March 19, 2018

March 16, 2018

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Does FDA Have a Definition of “Natural” or Not?

While the FDA has not officially defined “natural” for use in connection with food and dietary supplements, a recent warning letter provides guidance on what it deems to be an improper use of the term under 21 U.S.C. 343(a)(1). The FDA sent a warning letter to a food manufacturer asserting that the use of “All Natural” was false and misleading because the product contained a synthetic chemical preservative, and such use of the term is inconsistent with FDA’s understanding of “natural” to mean “nothing artificial or synthetic… has been included in, or has been added to, a food that would not normally be expected to be in the food.”

The FDA cited, as support, the discussion of the term “natural” in 58 Federal Register 2302 at page 2407 (January 6, 1993) (Notice). Interestingly, the Notice cited by the FDA, which announced definitions for certain terms, did not define “natural.” At page 2407 of the Notice, the FDA expressly disclaimed any intention to adopt a definition of natural, stating: “Although the use of the term ‘natural’ on the food label is of considerable interest to consumers and industry, FDA’s intent was not to establish a definition for ‘natural’ in this rulemaking.” The FDA further stated:

The agency will maintain its current policy … not to restrict the use of the term “natural” except for added color, synthetic substances, and flavors as provided in [21 C.F.R.] § 101.22. Additionally, the agency will maintain its policy … regarding the use of “natural,” as meaning that nothing artificial or synthetic (including all color additives regardless of source) has been included in, or has been added to, a food that would not normally be expected to be in the food.

This “current policy” language was incorporated into the recent warning letter.

Despite the fact that the FDA expressly did not adopt a definition for “natural,” the discussion in the Notice is now being cited as such in a warning letter that: alleges a violation of the Food, Drug and Cosmetic Act; demands “prompt action to correct the violations cited in this letter;” recommends that the manufacturer “review all of your product labels to be consistent with our policy to avoid additional misbranding of your food products;” and requests a written response within fifteen days that “outline[s] the specific actions you are taking to correct these violations and to prevent similar violations.”

Food manufacturers or marketers or anyone involved in food labeling decisions should consider whether their use of “natural” on or in connection with foods satisfies the standard of “nothing artificial or synthetic (including all color additives regardless of source) has been included in, or has been added to, a food that would not normally be expected to be in the food.” The risk posed is not limited to a potential FDA enforcement action, but also includes the threat of an ever-increasing number of class action lawsuits aimed at food products claiming to be “All Natural” or the like. As we noted in an Alert published in October, there is a growing number of consumer class actions being filed over the use of the word “natural” in connection with food. Class action lawyers may begin citing this warning letter as setting forth FDA’s definition of “natural” and asserting fraud and other types of consumer claims against food products that do not satisfy this standard. Those involved in the labeling and marketing of food products should review their use of the word “natural” in light of this recent FDA action.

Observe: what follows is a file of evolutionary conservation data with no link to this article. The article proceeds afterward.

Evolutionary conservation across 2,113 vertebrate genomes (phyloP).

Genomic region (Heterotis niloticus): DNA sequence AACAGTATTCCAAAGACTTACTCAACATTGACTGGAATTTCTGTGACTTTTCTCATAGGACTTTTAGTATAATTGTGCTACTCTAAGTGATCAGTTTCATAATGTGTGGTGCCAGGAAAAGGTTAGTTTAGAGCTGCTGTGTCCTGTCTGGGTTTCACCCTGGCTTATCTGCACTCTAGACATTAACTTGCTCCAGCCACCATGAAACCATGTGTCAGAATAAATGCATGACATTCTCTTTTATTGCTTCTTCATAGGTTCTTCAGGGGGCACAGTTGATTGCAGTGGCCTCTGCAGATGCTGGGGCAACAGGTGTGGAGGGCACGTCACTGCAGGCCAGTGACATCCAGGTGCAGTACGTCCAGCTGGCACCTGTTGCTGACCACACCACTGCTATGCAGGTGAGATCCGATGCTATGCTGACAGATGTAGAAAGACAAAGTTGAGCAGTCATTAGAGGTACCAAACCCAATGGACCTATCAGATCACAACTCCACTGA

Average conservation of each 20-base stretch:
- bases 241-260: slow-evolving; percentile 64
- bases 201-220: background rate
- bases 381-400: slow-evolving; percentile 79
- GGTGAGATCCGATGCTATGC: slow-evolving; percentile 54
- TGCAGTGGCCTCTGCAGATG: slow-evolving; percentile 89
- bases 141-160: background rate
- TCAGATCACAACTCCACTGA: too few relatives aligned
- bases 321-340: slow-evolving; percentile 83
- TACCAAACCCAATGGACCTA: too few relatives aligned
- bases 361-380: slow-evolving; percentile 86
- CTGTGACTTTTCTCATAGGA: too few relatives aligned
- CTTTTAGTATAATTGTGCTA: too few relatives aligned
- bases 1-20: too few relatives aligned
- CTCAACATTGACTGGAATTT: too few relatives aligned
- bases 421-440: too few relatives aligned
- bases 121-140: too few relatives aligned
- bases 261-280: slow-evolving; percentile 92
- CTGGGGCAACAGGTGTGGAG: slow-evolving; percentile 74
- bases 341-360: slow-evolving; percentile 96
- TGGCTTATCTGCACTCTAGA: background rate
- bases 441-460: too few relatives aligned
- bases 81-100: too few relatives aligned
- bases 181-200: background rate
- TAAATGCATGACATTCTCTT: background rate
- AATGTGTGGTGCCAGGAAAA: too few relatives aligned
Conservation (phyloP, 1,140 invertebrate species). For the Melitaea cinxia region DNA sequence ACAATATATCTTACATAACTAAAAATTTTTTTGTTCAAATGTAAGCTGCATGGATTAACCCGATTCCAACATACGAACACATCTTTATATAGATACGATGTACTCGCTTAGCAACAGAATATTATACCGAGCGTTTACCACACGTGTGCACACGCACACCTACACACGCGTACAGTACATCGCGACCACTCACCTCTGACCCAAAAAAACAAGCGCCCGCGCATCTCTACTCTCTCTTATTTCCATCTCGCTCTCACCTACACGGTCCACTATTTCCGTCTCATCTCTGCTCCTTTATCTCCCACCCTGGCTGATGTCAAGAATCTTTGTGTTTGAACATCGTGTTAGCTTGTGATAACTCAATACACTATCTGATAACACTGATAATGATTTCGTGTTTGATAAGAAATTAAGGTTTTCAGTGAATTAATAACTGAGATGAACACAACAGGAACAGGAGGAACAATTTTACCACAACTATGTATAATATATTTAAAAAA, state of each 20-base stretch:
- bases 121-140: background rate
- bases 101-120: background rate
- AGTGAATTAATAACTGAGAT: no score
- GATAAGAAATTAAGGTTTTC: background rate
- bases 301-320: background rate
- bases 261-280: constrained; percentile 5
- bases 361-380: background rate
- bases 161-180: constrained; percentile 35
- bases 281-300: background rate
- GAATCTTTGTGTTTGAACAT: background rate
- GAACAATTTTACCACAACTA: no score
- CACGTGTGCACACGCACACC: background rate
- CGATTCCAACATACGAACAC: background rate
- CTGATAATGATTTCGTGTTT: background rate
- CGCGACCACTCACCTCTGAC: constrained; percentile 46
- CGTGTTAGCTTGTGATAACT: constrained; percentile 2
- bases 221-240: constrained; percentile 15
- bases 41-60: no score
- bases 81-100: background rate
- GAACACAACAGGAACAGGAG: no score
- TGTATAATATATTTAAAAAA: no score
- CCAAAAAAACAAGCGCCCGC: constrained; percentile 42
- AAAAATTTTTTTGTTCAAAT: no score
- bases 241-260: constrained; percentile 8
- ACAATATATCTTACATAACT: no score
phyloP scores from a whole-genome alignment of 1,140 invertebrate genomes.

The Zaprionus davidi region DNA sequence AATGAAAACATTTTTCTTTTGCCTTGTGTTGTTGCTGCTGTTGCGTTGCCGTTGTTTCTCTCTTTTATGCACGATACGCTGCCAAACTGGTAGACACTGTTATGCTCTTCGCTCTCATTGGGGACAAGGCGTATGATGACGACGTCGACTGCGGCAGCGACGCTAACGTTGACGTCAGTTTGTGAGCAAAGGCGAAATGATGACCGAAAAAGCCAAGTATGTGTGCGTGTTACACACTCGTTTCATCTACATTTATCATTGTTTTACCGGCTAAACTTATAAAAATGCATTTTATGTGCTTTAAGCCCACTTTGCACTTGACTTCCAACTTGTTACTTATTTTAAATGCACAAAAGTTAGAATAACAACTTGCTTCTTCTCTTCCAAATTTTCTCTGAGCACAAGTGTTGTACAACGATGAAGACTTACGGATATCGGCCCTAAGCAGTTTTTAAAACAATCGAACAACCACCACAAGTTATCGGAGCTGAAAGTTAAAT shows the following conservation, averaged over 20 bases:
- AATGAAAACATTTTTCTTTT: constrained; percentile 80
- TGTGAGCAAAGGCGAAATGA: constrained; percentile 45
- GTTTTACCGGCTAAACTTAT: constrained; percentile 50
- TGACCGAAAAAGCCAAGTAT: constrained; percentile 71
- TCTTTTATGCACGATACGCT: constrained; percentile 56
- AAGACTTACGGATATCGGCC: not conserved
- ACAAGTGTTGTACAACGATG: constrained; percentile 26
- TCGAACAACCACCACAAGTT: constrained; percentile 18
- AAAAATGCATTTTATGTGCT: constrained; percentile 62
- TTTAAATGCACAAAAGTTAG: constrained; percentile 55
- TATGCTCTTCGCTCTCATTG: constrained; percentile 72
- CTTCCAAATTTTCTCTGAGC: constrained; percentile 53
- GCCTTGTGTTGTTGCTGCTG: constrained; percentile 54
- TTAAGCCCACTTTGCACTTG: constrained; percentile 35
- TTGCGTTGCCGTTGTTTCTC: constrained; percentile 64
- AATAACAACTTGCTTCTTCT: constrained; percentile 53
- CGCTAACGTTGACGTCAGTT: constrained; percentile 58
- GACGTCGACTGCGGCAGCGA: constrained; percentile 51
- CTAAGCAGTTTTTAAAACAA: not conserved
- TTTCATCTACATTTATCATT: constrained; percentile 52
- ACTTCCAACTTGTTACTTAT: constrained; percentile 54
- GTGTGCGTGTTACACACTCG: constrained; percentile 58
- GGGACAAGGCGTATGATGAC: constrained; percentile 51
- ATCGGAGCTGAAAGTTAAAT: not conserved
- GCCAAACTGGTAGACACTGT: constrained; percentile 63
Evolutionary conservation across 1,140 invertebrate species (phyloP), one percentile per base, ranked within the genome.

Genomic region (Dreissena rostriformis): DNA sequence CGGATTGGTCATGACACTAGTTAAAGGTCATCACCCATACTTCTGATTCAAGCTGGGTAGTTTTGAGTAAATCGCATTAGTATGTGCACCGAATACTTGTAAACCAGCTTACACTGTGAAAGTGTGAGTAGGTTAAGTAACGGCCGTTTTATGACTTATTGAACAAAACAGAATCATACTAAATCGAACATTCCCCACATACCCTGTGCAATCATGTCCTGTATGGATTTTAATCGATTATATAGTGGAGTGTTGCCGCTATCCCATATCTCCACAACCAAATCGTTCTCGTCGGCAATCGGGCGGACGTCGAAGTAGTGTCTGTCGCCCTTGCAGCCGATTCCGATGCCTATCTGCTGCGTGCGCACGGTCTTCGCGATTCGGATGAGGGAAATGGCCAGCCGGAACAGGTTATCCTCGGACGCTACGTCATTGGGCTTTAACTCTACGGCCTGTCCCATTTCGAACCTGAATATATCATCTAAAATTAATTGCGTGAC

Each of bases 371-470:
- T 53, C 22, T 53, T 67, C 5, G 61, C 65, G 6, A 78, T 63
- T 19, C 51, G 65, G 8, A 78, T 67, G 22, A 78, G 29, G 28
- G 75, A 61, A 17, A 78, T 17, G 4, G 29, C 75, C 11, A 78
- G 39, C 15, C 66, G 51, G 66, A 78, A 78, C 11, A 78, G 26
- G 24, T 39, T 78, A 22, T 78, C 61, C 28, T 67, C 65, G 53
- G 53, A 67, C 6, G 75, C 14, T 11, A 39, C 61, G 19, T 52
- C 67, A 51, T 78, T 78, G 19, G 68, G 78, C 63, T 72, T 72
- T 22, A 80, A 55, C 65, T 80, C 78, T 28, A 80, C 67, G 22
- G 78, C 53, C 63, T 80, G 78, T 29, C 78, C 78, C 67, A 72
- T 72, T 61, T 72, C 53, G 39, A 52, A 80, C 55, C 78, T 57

About this Author

Joan Long, Intellectual Property Attorney, Barnes Thornburg, Law firm

Joan L. Long is a partner in the Chicago and Grand Rapids offices of Barnes & Thornburg LLP, where she is a member of the Intellectual Property Department and Chair of the Advertising and Marketing Group. Ms. Long’s practice is focused on virtually all aspects of trademark and brand protection and enforcement.

Lynn C. Tyler, M.S, Barnes Thornburg Law Firm, Patent Attorney

Lynn C. Tyler is a partner and registered patent lawyer in the firm’s Intellectual Property Department. Mr. Tyler helps innovative companies secure and preserve their market position and competitive advantage by navigating their way through the FDA to the marketplace and enforcing their intellectual property rights, which often must be protected against imitators who seek to reap where they have not sown. He litigates intellectual property matters and represents clients at virtually all stages of the process, including pre-litigation counseling, alternative dispute resolution, formal and...